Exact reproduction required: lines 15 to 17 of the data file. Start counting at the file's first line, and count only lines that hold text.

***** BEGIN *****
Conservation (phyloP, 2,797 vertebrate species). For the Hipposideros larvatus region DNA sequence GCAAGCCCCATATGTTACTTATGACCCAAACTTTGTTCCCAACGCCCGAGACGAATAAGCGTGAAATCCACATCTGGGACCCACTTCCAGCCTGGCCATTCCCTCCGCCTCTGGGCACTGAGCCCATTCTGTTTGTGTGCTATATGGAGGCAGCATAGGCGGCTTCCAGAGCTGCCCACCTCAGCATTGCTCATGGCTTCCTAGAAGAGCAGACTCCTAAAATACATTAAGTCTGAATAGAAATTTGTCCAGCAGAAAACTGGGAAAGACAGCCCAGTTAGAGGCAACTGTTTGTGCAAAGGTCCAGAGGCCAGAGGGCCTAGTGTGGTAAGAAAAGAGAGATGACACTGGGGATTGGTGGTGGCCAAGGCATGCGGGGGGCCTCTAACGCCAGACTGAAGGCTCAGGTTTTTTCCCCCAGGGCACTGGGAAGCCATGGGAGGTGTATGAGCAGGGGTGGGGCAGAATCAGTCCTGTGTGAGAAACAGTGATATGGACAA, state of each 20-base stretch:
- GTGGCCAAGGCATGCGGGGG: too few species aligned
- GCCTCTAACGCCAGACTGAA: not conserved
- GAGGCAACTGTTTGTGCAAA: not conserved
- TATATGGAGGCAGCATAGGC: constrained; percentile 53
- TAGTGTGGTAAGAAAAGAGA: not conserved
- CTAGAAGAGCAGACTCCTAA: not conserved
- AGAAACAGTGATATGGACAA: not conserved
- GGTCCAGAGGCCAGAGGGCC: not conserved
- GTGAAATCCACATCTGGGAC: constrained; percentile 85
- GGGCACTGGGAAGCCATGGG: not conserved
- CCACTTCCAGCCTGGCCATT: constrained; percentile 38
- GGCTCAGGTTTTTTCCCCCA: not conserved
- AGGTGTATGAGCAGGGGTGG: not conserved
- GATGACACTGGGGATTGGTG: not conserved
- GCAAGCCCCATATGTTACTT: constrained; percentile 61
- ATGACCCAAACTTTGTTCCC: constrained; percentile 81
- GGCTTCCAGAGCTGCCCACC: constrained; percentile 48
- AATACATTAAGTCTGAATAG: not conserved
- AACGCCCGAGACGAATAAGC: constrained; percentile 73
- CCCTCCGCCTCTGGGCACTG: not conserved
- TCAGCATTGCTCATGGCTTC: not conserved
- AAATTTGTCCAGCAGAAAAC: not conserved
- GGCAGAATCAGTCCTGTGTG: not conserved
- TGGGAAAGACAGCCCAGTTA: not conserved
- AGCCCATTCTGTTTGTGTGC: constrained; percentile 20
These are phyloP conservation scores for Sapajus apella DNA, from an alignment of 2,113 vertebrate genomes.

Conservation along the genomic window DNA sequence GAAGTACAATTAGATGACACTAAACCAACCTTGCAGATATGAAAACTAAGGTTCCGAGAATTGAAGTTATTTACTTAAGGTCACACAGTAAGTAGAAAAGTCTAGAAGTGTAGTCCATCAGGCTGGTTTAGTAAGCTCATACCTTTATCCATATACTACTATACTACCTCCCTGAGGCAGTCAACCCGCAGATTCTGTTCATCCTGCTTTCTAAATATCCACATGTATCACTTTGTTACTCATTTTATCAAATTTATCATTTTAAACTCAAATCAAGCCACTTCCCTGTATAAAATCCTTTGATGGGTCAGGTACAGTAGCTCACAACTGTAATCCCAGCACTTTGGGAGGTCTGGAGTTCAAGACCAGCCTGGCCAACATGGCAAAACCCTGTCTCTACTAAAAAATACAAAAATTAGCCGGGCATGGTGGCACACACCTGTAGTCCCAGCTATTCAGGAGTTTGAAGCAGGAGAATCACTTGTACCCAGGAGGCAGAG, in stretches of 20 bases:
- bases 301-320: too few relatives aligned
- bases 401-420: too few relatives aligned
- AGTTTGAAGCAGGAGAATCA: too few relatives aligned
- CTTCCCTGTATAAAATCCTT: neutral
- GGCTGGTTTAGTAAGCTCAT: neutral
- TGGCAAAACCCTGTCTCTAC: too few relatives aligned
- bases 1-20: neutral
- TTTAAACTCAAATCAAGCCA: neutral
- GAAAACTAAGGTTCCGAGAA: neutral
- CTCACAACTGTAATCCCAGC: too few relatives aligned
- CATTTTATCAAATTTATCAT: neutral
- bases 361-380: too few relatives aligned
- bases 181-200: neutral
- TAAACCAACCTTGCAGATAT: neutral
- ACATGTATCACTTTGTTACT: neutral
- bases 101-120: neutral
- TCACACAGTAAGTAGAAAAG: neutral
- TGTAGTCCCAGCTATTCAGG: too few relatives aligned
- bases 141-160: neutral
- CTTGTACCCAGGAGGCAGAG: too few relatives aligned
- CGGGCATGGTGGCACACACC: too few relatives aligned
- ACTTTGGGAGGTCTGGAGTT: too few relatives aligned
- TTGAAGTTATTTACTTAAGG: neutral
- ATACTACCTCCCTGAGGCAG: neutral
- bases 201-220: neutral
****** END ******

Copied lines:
- GATGACACTGGGGATTGGTG: not conserved
- GCAAGCCCCATATGTTACTT: constrained; percentile 61
- ATGACCCAAACTTTGTTCCC: constrained; percentile 81